Objective: To examine the degree to which shared risk factors explain the relationship of periodontitis (PD) to rheumatoid arthritis (RA) and to determine the associations of PD and Porphyromonas gingivalis with pathologic and clinical features of RA.
Methods: Patients with RA (n = 287) and patients with osteoarthritis as disease controls (n = 330) underwent a standardized periodontal examination. The HLA-DRB1 status of all participants was imputed using single-nucleotide polymorphisms from the extended major histocompatibility complex. Circulating anti-P gingivalis antibodies were measured using an enzyme-linked immunosorbent assay, and subgingival plaque was assessed for the presence of P gingivalis using polymerase chain reaction (PCR). Associations of PD with RA were examined using multivariable regression.
Results: Presence of PD was more common in patients with RA and patients with anti-citrullinated protein antibody (ACPA)-positive RA (n = 240; determined using the anti-cyclic citrullinated peptide 2 [anti-CCP-2] test) than in controls (35% and 37%, respectively, versus 26%; P = 0.022 and P = 0.006, respectively). There were no differences between RA patients and controls in the levels of anti-P gingivalis or the frequency of P gingivalis positivity by PCR. The anti-P gingivalis findings showed a weak, but statistically significant, association with the findings for both anti-CCP-2 (r = 0.14, P = 0.022) and rheumatoid factor (RF) (r = 0.19, P = 0.001). Presence of PD was associated with increased swollen joint counts (P = 0.004), greater disease activity according to the 28-joint Disease Activity Score using C-reactive protein level (P = 0.045), and higher total Sharp scores of radiographic damage (P = 0.015), as well as with the presence and levels of anti-CCP-2 (P = 0.011) and RF (P < 0.001). The expression levels of select ACPAs (including antibodies to citrullinated filaggrin) were higher in patients with subgingival P gingivalis and in those with higher levels of anti-P gingivalis antibodies, irrespective of smoking status. Associations of PD with established seropositive RA were independent of all covariates examined, including evidence of P gingivalis infection.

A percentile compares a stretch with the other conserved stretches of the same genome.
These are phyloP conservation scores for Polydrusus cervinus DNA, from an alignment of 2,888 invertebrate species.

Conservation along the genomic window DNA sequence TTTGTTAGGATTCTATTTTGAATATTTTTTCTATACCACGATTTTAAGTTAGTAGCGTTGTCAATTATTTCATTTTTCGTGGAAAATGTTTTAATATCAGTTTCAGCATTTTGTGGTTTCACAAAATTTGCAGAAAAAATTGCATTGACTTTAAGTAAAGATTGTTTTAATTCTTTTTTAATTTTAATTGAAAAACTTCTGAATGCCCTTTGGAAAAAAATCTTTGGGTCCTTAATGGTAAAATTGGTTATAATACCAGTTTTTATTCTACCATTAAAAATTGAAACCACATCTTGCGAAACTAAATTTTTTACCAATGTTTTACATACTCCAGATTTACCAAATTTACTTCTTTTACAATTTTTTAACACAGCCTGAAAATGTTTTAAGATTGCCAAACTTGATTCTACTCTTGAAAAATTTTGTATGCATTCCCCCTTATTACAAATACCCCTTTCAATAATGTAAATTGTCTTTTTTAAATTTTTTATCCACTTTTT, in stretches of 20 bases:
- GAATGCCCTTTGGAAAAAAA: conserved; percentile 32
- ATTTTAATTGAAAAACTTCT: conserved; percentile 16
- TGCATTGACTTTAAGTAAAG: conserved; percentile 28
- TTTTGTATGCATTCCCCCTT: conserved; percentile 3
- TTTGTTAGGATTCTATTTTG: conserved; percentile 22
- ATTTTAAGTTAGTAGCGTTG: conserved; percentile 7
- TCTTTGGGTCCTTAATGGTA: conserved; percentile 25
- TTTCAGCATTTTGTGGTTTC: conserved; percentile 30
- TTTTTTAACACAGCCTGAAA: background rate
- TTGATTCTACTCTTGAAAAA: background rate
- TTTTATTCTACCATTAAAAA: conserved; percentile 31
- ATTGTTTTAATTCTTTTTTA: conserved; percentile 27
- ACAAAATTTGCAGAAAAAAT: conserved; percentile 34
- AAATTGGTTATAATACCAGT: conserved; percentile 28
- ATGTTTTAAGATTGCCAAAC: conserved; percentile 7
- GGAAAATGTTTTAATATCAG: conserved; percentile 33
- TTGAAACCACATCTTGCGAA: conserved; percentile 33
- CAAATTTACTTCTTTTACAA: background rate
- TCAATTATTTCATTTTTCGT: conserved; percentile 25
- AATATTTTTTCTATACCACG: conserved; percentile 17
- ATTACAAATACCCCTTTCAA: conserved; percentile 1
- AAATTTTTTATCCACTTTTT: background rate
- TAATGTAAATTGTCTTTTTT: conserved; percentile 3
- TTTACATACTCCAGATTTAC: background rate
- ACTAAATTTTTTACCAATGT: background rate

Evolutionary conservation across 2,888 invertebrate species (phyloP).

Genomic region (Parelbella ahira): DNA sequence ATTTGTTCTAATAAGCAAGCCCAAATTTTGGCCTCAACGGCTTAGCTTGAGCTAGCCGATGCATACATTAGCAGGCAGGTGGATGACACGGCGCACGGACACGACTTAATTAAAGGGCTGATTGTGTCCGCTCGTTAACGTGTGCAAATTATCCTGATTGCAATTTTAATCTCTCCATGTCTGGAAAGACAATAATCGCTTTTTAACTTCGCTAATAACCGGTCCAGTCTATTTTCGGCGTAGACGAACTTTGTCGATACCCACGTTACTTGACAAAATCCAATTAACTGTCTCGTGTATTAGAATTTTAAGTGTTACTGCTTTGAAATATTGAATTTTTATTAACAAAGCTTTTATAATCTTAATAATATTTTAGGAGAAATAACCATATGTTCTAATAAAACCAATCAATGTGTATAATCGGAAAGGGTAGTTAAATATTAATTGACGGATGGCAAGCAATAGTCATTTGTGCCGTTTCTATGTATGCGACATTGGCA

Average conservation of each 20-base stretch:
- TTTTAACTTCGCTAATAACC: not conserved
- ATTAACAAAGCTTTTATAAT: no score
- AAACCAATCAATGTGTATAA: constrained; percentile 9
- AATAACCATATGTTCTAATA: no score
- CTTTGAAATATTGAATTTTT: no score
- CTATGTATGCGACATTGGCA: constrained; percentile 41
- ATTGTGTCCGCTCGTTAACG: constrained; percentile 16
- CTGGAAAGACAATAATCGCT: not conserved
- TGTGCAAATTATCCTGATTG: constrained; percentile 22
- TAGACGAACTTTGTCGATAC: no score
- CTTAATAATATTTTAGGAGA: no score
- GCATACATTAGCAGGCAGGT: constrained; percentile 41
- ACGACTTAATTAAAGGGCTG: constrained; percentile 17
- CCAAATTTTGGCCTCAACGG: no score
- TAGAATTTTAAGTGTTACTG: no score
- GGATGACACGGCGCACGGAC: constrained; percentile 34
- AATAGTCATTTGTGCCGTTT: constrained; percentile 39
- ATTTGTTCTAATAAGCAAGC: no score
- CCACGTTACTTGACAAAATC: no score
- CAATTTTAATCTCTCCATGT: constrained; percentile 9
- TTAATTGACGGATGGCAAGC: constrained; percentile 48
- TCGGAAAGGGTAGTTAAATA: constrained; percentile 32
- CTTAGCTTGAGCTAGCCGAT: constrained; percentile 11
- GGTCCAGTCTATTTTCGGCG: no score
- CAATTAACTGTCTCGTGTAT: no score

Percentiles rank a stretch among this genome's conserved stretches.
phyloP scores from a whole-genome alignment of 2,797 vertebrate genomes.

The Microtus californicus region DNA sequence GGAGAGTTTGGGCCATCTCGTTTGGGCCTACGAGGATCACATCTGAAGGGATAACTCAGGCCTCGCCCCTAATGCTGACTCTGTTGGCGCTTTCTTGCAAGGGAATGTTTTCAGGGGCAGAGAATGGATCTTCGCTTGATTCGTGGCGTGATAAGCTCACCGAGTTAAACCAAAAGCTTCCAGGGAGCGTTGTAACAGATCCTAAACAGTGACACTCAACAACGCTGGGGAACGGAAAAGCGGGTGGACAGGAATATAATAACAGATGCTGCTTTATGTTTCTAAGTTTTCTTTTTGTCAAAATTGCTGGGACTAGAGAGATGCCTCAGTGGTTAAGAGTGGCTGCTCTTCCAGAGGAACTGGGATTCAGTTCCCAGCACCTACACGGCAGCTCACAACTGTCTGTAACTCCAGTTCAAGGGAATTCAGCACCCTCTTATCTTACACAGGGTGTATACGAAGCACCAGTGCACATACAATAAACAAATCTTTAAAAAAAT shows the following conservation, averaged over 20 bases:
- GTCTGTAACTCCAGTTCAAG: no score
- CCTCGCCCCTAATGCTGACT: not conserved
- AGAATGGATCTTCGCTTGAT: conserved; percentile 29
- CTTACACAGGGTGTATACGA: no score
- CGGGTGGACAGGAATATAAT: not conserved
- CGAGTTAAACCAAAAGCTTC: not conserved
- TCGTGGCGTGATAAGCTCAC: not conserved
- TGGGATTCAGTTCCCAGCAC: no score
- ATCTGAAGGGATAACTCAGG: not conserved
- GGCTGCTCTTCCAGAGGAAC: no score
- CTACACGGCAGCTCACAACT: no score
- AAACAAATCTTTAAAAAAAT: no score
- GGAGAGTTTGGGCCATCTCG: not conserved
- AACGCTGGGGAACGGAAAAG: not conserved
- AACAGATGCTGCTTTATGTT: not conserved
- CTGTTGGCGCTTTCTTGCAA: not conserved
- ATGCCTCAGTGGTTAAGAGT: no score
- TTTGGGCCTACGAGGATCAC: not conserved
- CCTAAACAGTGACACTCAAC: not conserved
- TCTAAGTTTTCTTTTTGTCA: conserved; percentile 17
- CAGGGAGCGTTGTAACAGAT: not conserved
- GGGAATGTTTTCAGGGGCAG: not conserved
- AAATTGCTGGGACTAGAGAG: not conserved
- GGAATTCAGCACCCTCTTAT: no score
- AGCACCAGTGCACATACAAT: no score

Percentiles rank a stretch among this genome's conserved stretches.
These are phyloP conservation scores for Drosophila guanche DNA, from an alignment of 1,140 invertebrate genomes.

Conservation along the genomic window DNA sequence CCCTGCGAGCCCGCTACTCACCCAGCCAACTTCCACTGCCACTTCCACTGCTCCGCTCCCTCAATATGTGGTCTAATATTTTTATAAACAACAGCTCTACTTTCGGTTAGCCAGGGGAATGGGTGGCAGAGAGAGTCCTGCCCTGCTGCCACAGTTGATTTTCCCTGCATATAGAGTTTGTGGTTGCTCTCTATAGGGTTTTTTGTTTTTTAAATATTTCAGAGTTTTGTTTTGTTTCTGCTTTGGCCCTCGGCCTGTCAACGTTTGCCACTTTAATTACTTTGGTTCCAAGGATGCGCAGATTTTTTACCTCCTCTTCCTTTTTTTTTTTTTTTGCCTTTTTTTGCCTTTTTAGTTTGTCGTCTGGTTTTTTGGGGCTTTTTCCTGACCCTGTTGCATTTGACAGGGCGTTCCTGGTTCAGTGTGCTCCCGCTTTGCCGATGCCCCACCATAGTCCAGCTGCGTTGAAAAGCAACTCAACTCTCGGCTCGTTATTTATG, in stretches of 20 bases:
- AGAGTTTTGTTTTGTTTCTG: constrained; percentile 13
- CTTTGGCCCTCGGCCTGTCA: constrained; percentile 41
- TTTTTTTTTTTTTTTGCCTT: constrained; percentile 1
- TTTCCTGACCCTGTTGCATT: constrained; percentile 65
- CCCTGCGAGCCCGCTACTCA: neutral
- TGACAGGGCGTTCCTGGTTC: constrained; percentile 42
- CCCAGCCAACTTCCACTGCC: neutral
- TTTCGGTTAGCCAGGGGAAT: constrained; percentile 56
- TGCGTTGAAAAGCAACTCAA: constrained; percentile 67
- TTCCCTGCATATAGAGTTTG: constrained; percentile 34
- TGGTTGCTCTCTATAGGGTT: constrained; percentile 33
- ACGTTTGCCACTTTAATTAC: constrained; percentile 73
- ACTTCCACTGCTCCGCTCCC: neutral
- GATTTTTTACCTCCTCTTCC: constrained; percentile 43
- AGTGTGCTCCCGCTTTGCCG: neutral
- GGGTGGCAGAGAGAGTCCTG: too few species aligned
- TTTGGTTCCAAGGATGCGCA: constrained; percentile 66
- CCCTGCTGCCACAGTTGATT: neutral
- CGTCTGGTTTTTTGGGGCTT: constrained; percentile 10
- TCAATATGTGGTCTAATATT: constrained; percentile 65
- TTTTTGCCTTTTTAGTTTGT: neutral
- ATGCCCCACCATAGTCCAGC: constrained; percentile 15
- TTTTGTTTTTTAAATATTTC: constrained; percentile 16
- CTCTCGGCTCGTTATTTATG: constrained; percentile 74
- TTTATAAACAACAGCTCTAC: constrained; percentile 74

Conclusion: Both PD and P gingivalis appear to shape the autoreactivity of RA. In addition, these results demonstrate an independent relationship between PD and established seropositive RA.
Copyright © 2014 by the American College of Rheumatology.